Home' The Murray Pioneer : March 28th 2017 Contents I found Bruno Stolze’s letter to
the editor (‘Smokes and grog,
or your power bill?’, Pioneer,
24/3/17) patronising. It appears
he may have an acquaintance
who this letter is based on.
Perhaps he should discuss it
with them direct, rather than
through the media, when he
suggests that everyone who
struggles to pay their electricity
bill is a smoker, drinker, gambler
and has tattoos. It is quite
possible there are people in
our community that do not fit
that category who not only have
difficulty paying for power, but
also other utilities. Maybe even
a nice lamb roast. It could be a
couple with two young children
with only one income and a
mortgage. Mum chooses to stay
at home and raises the kids, not
dropping them into child care.
Perhaps pensioners who have
worked hard all their life outside
of the superannuation regime.
Unless you know other people’s
circumstances, don’t judge
everybody the same.
Bruno Stolze for mayor. I
couldn’t agree more with what
Mr Stolze said in the paper. I
hear people complaining about
having to pay their bills for life’s
necessities, yet they buy brand-
name clothes, booze and other
luxuries that they don’t need on
their credit cards. They need to
learn about priorities.
If you can’t afford to smoke or
drink, just don’t do it.
Well done to the Pioneer for
seeing some vision in what’s
happening at Berri at the
moment (‘Berri by design, or by
accident?’, Pioneer, 24/3/17).
I think once everything is
done, the Berri river front will
look great. Those who were
criticising the council for selling
the land to the hotel will have
to change their minds. Well
done to the caravan park for
its big development too (‘Berri
A town up river (not mine).
Standing in a pub bar, waiting to
be served. Only person in there,
and the three staff behind the
bar were more interested in
talking to each other, about what
shifts they had (or something
like that) than serving me.
Would that happen in Adelaide?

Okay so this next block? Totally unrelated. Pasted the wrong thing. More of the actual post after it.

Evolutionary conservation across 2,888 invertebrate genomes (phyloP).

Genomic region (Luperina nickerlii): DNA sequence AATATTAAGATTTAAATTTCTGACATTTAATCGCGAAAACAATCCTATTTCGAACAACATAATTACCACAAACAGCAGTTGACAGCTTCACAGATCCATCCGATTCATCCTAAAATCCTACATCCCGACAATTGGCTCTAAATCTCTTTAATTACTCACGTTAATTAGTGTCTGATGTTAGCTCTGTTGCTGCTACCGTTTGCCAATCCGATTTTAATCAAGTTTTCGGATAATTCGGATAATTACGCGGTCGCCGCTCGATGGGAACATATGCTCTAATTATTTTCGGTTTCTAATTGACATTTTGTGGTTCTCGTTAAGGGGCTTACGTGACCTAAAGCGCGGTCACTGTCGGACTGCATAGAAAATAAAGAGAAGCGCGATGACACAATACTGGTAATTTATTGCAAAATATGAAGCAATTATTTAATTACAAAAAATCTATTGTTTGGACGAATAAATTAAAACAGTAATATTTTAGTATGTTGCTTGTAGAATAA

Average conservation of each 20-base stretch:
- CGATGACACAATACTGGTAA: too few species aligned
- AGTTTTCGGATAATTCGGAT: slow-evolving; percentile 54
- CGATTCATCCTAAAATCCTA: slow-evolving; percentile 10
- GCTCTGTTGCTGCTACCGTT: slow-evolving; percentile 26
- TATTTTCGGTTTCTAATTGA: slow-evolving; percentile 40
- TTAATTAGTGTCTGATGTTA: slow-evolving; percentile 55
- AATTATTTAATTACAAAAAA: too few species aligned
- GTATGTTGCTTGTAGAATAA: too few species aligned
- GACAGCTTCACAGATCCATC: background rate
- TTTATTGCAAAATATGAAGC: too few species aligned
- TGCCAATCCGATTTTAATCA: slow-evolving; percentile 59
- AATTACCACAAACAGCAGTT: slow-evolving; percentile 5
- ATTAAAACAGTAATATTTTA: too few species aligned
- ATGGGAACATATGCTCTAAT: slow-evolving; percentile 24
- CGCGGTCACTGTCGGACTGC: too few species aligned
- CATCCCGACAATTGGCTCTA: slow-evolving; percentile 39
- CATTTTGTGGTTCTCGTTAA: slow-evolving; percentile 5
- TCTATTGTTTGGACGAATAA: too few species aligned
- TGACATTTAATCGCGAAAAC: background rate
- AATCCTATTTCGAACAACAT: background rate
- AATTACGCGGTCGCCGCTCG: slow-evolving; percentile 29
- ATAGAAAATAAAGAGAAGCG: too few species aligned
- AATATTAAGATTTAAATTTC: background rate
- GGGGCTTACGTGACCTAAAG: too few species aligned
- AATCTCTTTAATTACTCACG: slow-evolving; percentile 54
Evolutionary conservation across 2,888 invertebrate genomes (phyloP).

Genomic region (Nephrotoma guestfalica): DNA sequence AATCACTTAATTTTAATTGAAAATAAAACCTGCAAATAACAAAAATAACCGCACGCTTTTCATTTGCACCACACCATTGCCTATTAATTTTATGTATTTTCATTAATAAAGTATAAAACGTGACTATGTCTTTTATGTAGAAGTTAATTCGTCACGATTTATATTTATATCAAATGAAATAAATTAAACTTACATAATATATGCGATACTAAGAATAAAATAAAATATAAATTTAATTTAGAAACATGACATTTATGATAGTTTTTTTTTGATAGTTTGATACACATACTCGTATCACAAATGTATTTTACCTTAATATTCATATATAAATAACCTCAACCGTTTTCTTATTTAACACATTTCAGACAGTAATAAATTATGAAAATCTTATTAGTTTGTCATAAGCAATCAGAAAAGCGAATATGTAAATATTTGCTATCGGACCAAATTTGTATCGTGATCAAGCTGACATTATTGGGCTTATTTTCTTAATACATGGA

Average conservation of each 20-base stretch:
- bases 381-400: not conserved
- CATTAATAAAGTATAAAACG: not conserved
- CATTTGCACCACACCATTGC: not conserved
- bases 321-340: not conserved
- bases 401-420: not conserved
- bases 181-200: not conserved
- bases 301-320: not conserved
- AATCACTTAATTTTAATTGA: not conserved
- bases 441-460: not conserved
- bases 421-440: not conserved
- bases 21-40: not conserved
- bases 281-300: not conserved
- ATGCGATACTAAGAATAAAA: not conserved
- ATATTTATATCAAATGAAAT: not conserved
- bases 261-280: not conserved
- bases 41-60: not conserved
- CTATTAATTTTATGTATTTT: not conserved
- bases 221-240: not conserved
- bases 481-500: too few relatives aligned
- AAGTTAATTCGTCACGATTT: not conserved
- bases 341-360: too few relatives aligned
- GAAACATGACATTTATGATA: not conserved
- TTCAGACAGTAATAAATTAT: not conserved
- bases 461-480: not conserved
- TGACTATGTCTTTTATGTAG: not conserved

Brillant cartoon by Hersey on
Friday (Pioneer, 24/3/17).
‘Saving the Murray’ by handing
out grants. What a great State
Government we have.
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4 OPINION www.murraypioneer.com.au Tuesday, March 28, 2017
Dose Of Dorin
YOU know you’re in a football-mad state
(emphasis on ‘mad’) when the South
Australian Sports Minister suggests naming
an Adelaide Oval stand after the co-captains
of the Crows’ AFL women’s team.
It may, hopefully, have been tongue-in-
cheek, but Leon Bignell’s facebook comment
posted minutes after the Crows won the
inaugural AFLW grand final on Saturday
afternoon – was part of a glut of AFL-
related media coverage that saturated South
Australia over the weekend.
Pity those with no interest in Australian
The local season is only a couple of weeks
away, and soon enough Riverland players
and clubs will be attracting their share of
Across amateur competitions statewide,
the salary cap is among the more important
issues clubs need to be on top of.
The SA Community Football League
(SACFL) acts as an overseeing body for
leagues across the state, such as our own
RFL, and before the 2016 season the SACFL
introduced the salary cap.
Overall, its member leagues were in
favour of the idea. It was viewed as a
way of protecting clubs from themselves;
that is, paying outrageous and potentially
unsustainable weekly match payments.
It was also seen as a tool to ensure more